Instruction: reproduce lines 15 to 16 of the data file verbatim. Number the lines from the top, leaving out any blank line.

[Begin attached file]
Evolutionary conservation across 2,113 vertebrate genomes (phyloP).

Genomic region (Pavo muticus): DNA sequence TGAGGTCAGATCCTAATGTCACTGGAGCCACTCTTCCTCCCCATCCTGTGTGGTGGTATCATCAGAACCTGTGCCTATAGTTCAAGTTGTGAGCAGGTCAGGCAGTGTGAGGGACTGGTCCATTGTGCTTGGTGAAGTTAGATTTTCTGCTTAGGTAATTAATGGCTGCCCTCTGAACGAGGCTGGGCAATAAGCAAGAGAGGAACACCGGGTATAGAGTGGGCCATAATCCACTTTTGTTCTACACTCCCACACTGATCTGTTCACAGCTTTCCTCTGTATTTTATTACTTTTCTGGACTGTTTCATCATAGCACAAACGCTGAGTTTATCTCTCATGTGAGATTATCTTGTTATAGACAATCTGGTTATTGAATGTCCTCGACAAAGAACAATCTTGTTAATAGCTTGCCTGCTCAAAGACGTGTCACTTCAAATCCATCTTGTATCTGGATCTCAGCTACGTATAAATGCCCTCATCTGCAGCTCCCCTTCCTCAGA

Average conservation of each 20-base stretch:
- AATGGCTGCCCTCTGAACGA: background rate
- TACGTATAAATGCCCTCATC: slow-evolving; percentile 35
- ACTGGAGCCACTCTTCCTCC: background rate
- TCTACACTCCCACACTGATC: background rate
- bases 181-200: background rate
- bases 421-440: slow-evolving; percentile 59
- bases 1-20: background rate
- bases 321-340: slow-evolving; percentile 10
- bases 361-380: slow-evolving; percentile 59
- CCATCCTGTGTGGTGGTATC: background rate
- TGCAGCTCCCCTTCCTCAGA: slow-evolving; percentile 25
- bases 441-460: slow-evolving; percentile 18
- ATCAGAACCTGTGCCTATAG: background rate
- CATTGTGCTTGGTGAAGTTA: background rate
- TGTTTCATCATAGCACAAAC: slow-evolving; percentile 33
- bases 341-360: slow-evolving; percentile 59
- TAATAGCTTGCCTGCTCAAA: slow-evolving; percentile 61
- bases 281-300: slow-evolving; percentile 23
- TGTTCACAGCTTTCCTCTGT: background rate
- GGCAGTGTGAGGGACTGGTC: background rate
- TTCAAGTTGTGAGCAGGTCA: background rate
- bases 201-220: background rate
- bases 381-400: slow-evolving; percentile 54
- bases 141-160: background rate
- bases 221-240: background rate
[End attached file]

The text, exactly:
- bases 441-460: slow-evolving; percentile 18
- ATCAGAACCTGTGCCTATAG: background rate